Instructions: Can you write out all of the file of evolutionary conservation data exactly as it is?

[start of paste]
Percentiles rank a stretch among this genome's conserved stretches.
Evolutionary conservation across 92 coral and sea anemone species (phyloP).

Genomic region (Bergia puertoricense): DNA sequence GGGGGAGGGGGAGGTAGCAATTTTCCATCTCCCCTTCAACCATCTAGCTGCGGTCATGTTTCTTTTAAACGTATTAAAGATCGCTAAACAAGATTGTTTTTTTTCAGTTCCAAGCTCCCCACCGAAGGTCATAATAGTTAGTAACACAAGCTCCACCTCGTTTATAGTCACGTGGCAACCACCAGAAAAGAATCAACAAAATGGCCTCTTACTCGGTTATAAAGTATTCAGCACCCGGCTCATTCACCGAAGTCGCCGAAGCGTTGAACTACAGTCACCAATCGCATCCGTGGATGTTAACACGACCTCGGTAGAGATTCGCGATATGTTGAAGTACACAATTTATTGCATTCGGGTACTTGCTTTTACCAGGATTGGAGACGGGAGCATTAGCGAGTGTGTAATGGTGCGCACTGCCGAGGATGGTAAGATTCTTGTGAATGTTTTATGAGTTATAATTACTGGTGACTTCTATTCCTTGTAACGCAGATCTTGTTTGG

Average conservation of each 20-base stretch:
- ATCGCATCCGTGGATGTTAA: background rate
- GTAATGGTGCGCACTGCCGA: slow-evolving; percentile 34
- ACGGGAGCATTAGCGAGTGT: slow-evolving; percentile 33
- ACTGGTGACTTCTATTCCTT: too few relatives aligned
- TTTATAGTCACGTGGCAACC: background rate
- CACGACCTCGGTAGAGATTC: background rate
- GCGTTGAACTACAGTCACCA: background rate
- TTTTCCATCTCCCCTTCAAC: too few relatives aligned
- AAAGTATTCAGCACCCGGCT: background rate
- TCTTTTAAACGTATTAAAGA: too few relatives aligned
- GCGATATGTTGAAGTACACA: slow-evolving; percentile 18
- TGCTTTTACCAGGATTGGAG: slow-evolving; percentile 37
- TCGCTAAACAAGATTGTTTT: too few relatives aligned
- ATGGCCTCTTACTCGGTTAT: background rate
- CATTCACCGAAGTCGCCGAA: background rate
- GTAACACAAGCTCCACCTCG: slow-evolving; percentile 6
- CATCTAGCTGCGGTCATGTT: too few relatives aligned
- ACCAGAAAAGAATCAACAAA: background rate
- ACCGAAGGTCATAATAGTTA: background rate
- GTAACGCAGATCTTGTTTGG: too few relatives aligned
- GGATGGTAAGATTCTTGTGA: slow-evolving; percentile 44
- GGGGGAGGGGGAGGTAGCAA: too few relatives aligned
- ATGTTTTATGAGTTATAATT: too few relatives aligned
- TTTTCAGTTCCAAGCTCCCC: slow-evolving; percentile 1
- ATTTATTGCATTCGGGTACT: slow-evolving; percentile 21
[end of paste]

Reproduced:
Percentiles rank a stretch among this genome's conserved stretches.
Evolutionary conservation across 92 coral and sea anemone species (phyloP).

Genomic region (Bergia puertoricense): DNA sequence GGGGGAGGGGGAGGTAGCAATTTTCCATCTCCCCTTCAACCATCTAGCTGCGGTCATGTTTCTTTTAAACGTATTAAAGATCGCTAAACAAGATTGTTTTTTTTCAGTTCCAAGCTCCCCACCGAAGGTCATAATAGTTAGTAACACAAGCTCCACCTCGTTTATAGTCACGTGGCAACCACCAGAAAAGAATCAACAAAATGGCCTCTTACTCGGTTATAAAGTATTCAGCACCCGGCTCATTCACCGAAGTCGCCGAAGCGTTGAACTACAGTCACCAATCGCATCCGTGGATGTTAACACGACCTCGGTAGAGATTCGCGATATGTTGAAGTACACAATTTATTGCATTCGGGTACTTGCTTTTACCAGGATTGGAGACGGGAGCATTAGCGAGTGTGTAATGGTGCGCACTGCCGAGGATGGTAAGATTCTTGTGAATGTTTTATGAGTTATAATTACTGGTGACTTCTATTCCTTGTAACGCAGATCTTGTTTGG

Average conservation of each 20-base stretch:
- ATCGCATCCGTGGATGTTAA: background rate
- GTAATGGTGCGCACTGCCGA: slow-evolving; percentile 34
- ACGGGAGCATTAGCGAGTGT: slow-evolving; percentile 33
- ACTGGTGACTTCTATTCCTT: too few relatives aligned
- TTTATAGTCACGTGGCAACC: background rate
- CACGACCTCGGTAGAGATTC: background rate
- GCGTTGAACTACAGTCACCA: background rate
- TTTTCCATCTCCCCTTCAAC: too few relatives aligned
- AAAGTATTCAGCACCCGGCT: background rate
- TCTTTTAAACGTATTAAAGA: too few relatives aligned
- GCGATATGTTGAAGTACACA: slow-evolving; percentile 18
- TGCTTTTACCAGGATTGGAG: slow-evolving; percentile 37
- TCGCTAAACAAGATTGTTTT: too few relatives aligned
- ATGGCCTCTTACTCGGTTAT: background rate
- CATTCACCGAAGTCGCCGAA: background rate
- GTAACACAAGCTCCACCTCG: slow-evolving; percentile 6
- CATCTAGCTGCGGTCATGTT: too few relatives aligned
- ACCAGAAAAGAATCAACAAA: background rate
- ACCGAAGGTCATAATAGTTA: background rate
- GTAACGCAGATCTTGTTTGG: too few relatives aligned
- GGATGGTAAGATTCTTGTGA: slow-evolving; percentile 44
- GGGGGAGGGGGAGGTAGCAA: too few relatives aligned
- ATGTTTTATGAGTTATAATT: too few relatives aligned
- TTTTCAGTTCCAAGCTCCCC: slow-evolving; percentile 1
- ATTTATTGCATTCGGGTACT: slow-evolving; percentile 21